Saturday, November 24, 2007

And let's be careful (with our terminology) out there.


Apparently, we have a whole new forensic syndrome to deal with when it comes to tasers:

Police say medical evidence shows that, without tasers, prolonged and dangerous struggles occur with people suffering from what they term “excited delirium.” It prompted the force to release new rules in August allowing officers to use tasers multiple times to more quickly gain control.

The RCMP define excited delirium as a potentially fatal “state of extreme mental and physiological excitement that is characterized by extreme agitation, hyperthermia, hostility, exceptional strength and endurance without apparent fatigue.”

"Excited delirium?" I'm sorry ... that's a new one on me. An explanation, if you will?

But the term “excited delirium” is not formally recognized by the World Health Organization nor the American Medical Association as an actual psychological or medical condition.

However, the condition is being used increasingly by coroners tasked with attributing causes of death among victims in police custody. David Evans, Ontario's regional supervising coroner for investigations, described it as a “forensic term” not a medical one.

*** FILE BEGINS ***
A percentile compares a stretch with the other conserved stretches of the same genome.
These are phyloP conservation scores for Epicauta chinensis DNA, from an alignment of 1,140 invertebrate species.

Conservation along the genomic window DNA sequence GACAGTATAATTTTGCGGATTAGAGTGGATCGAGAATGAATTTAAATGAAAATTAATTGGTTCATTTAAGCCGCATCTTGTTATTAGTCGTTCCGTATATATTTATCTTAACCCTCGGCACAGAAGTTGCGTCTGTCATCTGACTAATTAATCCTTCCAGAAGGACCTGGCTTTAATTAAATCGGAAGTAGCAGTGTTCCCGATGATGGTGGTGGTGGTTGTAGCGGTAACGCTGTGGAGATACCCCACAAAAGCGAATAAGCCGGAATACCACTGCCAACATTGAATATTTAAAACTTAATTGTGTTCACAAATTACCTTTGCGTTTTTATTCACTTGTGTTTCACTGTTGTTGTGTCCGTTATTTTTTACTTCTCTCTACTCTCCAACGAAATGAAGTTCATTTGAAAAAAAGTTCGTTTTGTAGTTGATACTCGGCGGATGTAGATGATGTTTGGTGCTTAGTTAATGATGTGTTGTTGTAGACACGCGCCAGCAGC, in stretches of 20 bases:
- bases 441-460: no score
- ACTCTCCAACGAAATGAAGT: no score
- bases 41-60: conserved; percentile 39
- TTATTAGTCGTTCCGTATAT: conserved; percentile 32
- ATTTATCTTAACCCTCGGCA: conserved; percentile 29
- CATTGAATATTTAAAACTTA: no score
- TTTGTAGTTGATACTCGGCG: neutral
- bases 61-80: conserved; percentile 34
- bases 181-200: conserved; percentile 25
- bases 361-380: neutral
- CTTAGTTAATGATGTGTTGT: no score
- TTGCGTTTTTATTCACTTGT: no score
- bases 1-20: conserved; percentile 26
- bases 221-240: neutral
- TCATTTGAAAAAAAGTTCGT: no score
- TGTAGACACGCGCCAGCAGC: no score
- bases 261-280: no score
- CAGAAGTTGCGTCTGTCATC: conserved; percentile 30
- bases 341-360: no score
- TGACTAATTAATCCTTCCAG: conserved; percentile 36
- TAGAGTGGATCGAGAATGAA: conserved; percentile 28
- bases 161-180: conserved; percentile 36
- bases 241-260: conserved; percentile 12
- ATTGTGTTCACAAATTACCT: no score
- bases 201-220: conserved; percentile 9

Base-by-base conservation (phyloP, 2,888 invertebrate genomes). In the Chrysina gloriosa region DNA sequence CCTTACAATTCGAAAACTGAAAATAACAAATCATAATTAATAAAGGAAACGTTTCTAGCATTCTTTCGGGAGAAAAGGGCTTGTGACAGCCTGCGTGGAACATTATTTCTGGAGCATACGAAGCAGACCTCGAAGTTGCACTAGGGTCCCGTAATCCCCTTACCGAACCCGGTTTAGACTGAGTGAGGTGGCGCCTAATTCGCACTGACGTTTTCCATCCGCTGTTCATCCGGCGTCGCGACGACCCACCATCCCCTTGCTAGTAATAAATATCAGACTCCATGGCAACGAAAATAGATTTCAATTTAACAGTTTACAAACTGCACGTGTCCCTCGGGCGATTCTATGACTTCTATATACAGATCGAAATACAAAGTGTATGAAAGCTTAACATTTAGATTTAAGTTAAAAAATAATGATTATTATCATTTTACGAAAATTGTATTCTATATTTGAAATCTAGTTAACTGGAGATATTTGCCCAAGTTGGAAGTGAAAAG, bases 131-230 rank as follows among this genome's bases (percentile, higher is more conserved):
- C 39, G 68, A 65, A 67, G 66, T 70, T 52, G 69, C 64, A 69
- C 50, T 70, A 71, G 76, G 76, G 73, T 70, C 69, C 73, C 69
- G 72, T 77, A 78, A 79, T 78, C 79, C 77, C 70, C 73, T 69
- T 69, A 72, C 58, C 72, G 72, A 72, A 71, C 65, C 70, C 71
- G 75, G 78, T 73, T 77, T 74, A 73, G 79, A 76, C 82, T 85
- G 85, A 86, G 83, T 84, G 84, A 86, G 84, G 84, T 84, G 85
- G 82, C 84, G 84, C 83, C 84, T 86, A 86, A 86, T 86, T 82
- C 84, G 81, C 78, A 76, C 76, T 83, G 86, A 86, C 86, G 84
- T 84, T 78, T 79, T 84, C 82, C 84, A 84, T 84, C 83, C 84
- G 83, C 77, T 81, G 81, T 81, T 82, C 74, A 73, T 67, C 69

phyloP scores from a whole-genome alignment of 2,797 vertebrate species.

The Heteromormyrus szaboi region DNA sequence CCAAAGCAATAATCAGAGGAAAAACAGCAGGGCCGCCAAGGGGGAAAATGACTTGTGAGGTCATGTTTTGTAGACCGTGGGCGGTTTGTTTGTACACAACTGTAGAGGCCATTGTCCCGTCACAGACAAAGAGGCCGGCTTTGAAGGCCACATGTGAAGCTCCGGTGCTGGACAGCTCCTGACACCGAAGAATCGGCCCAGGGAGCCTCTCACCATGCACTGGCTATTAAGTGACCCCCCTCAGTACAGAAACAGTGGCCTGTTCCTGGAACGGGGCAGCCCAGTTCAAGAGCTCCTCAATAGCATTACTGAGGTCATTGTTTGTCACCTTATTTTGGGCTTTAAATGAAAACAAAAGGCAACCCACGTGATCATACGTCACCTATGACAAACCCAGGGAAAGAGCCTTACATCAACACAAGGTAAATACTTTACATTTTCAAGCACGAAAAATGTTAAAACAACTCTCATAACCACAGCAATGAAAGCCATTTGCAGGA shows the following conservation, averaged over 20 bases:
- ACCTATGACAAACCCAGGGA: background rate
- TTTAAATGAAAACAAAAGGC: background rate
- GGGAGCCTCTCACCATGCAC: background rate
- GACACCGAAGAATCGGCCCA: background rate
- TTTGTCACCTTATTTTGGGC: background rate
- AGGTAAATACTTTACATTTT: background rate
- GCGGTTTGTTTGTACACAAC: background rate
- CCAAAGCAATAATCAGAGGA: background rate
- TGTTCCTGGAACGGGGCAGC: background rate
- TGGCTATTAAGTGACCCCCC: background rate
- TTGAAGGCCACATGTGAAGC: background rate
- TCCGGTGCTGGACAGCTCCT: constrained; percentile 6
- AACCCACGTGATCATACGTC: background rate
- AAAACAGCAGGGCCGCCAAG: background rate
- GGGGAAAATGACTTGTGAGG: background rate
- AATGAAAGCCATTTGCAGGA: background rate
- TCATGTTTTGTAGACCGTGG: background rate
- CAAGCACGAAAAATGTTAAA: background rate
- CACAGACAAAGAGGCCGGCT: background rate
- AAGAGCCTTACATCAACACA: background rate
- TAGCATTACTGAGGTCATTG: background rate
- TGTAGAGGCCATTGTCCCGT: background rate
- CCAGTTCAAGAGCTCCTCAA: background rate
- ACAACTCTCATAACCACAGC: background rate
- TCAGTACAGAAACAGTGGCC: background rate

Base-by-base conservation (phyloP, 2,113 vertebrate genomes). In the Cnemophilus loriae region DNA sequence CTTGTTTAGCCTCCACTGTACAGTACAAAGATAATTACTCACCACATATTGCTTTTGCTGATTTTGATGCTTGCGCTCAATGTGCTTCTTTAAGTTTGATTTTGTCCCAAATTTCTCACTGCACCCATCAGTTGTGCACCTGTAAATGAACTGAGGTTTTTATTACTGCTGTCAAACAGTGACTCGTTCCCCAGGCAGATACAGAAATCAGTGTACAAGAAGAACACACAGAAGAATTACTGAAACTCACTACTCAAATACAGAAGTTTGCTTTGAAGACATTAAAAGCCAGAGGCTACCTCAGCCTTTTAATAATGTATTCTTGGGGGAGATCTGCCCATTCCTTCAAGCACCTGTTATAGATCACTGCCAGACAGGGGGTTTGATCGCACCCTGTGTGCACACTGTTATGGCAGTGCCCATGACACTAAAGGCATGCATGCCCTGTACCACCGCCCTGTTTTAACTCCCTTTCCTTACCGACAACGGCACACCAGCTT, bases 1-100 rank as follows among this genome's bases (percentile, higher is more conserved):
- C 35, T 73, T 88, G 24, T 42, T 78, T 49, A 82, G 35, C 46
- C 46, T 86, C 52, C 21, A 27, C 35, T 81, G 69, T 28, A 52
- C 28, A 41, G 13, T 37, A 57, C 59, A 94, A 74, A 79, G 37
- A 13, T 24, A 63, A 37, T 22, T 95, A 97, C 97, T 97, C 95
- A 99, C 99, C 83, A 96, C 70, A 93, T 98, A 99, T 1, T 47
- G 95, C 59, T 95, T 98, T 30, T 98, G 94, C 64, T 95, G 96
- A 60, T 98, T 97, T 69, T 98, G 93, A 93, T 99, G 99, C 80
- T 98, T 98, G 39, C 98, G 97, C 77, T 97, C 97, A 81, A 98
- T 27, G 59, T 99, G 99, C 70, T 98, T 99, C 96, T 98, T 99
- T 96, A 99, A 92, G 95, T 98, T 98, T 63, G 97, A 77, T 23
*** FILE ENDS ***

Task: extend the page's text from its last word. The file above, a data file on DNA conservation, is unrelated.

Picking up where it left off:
“I think previous to the description of excited delirium, [it] was sometimes called custody death,” he said.

So that's "custody death." That's funny -- I always thought this was "custody death."

I'm so confused.

2 comments:

The Seer said...

Not to throw cold water on your rant about "excited delirium," but when's the last time you took a look at Kathy, Ross, Patrick, Dr. Roy, or, because before long I'm going to run out of space, the BT's in general. I think thiS means that,if you're a Christian, you have a moral duty to taser the BT's, to put them out of their pain.

Diane Demorney said...

I vaguely remember reading somewhere that the term "excited delirium" was coined by the head of the Taser company. And, no, it is NOT a recognised medical term.